In our school, this week is full of maturita exams – also called A-levels or final exams – and we also have five international university students visiting to share their culture and countries with us. Coming to a new country and immediately being thrust into the busy environment of a high school is not an enviable situation for anyone… So I was thinking about my arrival here nearly three years ago and how confusing it was for me at first!
1. Grade Levels
I’m sure any Fulbright English Teaching Assistant who has worked in a Czech school would tell you how confusing it is in the beginning to get used to the divisions of kids in the school.
Basically, Americans have elementary school (grades K-5/6), middle school (grades 6/7-9), and high school (grades 9/10-12). Middle and high are occasionally combined.
Czechs have “basic school” (grades 1-9) and grammar school (gymnázium, for university-bound students), which usually has two tracks. Where I work, there is a 4 or 8-year program, so you could leave the “basic school” after 5th grade or after 9th if you pass entrance exams. There’s also technical high school, which is intended for kids who learn trades and don’t plan to continue to university.
Czech kids go to school for a year more, 13 years total. (But they can also leave school at age 15 and begin working.)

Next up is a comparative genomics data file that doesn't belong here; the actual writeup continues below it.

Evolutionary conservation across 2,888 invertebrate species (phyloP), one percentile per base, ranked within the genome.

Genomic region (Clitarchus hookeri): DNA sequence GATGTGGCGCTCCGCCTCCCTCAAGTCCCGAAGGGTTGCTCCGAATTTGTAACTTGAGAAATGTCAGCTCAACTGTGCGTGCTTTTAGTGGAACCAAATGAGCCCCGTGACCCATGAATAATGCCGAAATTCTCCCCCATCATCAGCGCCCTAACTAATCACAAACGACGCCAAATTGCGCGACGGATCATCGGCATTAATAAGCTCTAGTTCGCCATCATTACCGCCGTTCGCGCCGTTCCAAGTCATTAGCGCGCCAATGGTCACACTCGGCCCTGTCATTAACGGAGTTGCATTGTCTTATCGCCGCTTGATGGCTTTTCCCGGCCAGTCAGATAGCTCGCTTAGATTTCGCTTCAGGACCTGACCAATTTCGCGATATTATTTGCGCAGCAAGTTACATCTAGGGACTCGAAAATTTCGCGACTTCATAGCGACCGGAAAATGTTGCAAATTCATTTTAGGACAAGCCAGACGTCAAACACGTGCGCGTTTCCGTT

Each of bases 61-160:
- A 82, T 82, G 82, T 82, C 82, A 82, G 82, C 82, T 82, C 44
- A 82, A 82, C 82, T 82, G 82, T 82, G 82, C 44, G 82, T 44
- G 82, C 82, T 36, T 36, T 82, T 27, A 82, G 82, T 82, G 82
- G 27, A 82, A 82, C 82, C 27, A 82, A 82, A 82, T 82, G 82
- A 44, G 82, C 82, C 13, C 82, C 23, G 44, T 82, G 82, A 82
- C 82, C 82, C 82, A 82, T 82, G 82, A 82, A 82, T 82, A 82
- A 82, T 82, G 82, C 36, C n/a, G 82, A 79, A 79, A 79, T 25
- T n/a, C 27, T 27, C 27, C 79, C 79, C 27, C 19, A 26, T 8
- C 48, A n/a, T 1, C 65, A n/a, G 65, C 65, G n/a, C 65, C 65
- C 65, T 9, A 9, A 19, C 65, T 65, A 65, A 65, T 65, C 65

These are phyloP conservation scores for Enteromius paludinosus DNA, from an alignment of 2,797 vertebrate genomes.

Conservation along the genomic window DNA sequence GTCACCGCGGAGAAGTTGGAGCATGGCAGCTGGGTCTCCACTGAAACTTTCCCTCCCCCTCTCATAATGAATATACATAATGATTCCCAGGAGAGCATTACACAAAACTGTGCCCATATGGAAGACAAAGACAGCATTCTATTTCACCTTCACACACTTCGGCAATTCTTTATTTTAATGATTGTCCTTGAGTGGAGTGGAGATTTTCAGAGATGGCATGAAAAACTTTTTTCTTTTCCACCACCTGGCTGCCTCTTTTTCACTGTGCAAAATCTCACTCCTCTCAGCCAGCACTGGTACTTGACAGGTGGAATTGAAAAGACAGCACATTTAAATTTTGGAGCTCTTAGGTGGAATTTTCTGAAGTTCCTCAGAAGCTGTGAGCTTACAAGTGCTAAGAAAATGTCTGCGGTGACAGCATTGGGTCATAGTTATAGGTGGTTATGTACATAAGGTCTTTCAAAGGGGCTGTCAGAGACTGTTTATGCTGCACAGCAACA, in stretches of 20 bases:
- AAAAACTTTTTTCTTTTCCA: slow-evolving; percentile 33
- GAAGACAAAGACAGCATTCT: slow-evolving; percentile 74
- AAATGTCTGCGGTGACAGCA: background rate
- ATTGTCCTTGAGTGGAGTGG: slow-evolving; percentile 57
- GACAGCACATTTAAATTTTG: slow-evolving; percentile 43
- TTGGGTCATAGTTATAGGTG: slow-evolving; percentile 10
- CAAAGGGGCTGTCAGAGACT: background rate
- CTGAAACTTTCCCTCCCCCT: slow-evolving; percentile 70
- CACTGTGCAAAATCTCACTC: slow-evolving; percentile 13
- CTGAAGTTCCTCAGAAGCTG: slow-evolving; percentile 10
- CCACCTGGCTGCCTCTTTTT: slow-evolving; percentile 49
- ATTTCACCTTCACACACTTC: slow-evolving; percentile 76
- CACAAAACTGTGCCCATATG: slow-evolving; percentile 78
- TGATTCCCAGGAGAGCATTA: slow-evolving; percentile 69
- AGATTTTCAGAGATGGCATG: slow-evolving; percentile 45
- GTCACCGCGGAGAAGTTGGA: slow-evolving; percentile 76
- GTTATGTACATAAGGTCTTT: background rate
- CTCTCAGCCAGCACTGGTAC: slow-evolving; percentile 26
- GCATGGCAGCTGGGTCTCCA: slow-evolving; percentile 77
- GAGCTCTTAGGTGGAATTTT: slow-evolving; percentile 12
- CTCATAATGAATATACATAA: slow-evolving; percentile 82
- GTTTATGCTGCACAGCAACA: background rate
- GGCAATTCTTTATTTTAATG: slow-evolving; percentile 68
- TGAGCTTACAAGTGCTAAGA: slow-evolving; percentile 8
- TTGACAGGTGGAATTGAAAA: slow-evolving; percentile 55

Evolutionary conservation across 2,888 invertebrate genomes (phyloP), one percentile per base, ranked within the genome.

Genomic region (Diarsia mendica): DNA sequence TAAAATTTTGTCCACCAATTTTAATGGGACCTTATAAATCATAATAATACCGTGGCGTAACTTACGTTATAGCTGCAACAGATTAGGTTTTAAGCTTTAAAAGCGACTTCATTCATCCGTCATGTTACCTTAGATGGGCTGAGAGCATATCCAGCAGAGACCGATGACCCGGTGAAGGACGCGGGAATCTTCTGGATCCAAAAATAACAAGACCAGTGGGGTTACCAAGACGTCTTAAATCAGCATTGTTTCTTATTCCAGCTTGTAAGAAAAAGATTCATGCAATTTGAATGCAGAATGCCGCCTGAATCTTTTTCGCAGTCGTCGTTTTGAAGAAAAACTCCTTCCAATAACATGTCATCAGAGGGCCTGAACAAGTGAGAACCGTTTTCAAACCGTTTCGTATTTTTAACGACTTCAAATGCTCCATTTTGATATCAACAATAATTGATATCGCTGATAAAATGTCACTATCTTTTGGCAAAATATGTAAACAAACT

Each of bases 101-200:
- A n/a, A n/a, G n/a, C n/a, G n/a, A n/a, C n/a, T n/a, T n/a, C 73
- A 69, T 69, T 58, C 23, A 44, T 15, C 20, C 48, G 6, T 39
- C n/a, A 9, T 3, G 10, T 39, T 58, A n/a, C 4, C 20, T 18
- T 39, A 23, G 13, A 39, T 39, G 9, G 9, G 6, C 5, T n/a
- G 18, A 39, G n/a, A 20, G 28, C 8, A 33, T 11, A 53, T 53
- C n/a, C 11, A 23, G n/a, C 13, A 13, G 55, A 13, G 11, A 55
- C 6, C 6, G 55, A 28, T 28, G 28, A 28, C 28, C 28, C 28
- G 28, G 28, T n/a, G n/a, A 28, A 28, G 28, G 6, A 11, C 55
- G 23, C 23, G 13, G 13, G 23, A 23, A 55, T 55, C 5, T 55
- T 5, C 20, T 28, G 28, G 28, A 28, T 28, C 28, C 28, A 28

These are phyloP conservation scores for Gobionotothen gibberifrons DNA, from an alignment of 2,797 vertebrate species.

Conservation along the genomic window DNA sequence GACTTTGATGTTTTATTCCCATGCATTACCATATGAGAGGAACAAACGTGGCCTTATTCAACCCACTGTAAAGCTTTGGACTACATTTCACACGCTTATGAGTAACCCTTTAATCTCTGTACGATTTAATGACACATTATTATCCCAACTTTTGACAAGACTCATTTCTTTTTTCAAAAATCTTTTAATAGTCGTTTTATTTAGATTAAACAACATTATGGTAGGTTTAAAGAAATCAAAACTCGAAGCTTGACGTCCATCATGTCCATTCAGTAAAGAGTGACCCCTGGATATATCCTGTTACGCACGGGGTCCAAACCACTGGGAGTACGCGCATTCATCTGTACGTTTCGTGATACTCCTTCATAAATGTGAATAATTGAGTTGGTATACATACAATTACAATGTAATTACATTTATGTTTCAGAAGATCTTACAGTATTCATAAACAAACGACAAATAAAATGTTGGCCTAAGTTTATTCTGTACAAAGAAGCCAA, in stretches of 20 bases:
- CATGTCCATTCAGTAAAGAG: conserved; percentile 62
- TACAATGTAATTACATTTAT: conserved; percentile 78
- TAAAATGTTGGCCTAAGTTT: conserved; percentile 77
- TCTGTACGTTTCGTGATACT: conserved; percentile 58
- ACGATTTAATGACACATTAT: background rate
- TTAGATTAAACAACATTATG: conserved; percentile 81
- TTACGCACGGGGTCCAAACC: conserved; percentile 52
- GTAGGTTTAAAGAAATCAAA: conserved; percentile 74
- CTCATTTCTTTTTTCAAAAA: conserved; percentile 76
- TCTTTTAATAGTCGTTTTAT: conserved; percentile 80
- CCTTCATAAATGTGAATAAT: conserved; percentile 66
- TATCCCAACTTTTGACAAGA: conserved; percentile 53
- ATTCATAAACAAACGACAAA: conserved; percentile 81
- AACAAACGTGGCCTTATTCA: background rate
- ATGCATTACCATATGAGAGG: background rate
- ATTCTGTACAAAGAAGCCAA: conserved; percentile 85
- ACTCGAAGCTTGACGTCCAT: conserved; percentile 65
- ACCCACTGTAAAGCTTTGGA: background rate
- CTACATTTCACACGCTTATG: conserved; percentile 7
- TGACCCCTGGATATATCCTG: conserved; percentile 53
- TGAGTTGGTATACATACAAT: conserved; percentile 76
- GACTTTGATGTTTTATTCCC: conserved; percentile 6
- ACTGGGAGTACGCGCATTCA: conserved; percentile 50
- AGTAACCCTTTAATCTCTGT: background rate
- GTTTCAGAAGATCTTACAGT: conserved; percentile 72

Most U.S. schoolkids graduate around age 18 (I graduated at 17). If you graduate at age 19 or 20, you might look like this:
In CZ, it’s normal to graduate at a slightly later age; you might look like this:
Not as much fire, but a lot more smiles 😉 This picture was taken during our fantastic trip to Pilsen, Czech Republic.
Everyone who watches American movies knows about the cliques, or the hierarchy of high schoolers, as in the cult classic “The Breakfast Club” (1985):
Czech schools tend to have many fewer students (ex. 500 spread among 8 grades, as opposed to my high school, which had 1000 kids spread among 4 grades). This means that most people know each other or can at least recognize others by their faces. It also means closer relationships and less bullying. In my high school, there were about 250 people in my “class.” You couldn’t know everyone, and every year your classes would change to expose you to different people. It was difficult to get close to that many people.
In Czech schools, students spend 4-8 years with their classmates. In some cases, this means they end up disliking each other – and that’s unfortunate. More often, from what I’ve observed, the kids get really close and become lifelong friends. That doesn’t mean that some kids aren’t singled out and made fun of, but it means negative behavior is much harder to hide.
I know Czechs in their 40s and 50s who still have monthly get-togethers with their spolužáci, or schoolmates. Americans, on the other hand, would prefer to get away from their high school community for the rest of their lives, or at least til they have to face them 20 years after graduation at the obligatory reunion 😛